The BELISSIMA team returns to the station - © International Polar Foundation - RenĂ© Robert

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The BELISSIMA Team Returns to the Princess Elisabeth Station

“...Base Camp, Base Camp, this is Prinoth 2, I have visual and we should be with you in about an hour…”… the voice of our field guide, Sanne Bosteels, pulls me from my agitated sleep on the bench of the 10ft container that has been a shelter for all of us between our 4-hour shifts behind the wheel of the Prinoths! 18 hours on the road at an average speed of 12 kilometers an hour, with a convoy of two tractors and six sledges heavily loaded with our equipment, mark the end of our three-week stay in the field next to the coast, only a few kilometers from the former King Baudouin Base.

While there, we studied the ice shelves and their related phenomena. A detailed study of these complex phenomena help improve the models of ice shelf dynamics and the way they function, which is very important to making predictions of sea level rise.

In some cases, the presence of water underneath the ice shelf acts like a lubricant and speeds up their progress towards the ocean, thus contributing to the sea level rise. In other places, however, the melt water produced higher up on the ice shelf freezes over in the crevasses and canyons, which contributes to stabilizing the ice shelf and slowing its flow towards the ocean.

In order to better understand these processes, we spent the last three weeks travelling over the King Baudouin ice shelf. We took various ice cores, and made various temperature and salinity profiles in the ocean underneath, and in front of the ice platform, under the sea ice. We had a wonderful stay, with various adrenalin-loaded moments: the crevasses and the open water are so many traps for the ski-doos, some scientific material that let us down, the bad weather that stays with us, and the wind which prevents us from standing tall, but also many successful drillings and interesting discoveries.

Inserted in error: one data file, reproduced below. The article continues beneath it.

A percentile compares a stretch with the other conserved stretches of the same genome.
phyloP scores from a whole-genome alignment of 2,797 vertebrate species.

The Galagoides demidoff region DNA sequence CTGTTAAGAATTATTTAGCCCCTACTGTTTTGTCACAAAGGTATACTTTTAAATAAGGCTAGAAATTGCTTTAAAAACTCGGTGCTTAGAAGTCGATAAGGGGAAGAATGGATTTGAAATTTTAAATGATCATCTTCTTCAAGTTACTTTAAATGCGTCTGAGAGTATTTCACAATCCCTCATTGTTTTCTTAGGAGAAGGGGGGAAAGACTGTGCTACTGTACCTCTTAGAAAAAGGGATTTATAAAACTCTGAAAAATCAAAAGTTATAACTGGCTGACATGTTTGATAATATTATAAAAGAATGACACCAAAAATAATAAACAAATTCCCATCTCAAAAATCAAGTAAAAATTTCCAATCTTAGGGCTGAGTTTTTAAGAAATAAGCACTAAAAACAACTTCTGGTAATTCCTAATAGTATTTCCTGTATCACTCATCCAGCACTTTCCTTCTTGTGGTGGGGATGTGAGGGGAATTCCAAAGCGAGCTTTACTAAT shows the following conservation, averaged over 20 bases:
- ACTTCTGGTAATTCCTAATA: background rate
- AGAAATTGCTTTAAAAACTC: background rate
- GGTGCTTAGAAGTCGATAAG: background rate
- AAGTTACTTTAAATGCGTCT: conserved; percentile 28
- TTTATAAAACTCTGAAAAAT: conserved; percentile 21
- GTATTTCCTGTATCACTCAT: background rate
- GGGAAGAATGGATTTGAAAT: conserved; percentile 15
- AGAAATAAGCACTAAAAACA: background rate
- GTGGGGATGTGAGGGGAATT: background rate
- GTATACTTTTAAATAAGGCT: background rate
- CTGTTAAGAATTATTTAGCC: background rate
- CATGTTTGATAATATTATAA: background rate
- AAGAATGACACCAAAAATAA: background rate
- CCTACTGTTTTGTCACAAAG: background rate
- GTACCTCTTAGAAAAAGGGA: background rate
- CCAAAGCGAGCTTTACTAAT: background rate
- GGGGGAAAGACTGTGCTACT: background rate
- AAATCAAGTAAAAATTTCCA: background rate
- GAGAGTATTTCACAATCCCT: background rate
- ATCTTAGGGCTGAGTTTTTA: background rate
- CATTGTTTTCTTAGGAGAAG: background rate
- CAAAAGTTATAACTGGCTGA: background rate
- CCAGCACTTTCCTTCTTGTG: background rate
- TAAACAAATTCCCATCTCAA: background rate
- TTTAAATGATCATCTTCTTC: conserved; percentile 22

I will talk more about this when I’m back in Belgium, but for the time being, I’m watching through the window of the container, and looking at the magnificent landscape around the Princess Elisabeth Station, perched on its ridge and surrounded by an impressive mountain range. We are soon warmly welcomed by Christophe, our beloved mechanic, on his ski-doo, and I open the door of the container to greet him back. We have hardly arrived at the station when everybody comes to greet us, good news spreads fast ... Home, Sweet Home … almost! One more adventure comes to an end, and we are already awaiting to embark on the next one.

Tomorrow, three freezers packed with ice samples will leave for Belgium and our lab for us to discover, in the coming months, the first secrets of the “Roi Baudouin Ice Shelf”. We’d like to thank you all, our friends at the base, at the IPF and at the Belgian Science Policy for your fantastic and unconditional support in this big scientific adventure.

Author: IPF

Picture: The BELISSIMA team returns to the station - © International Polar Foundation - RenĂ© Robert

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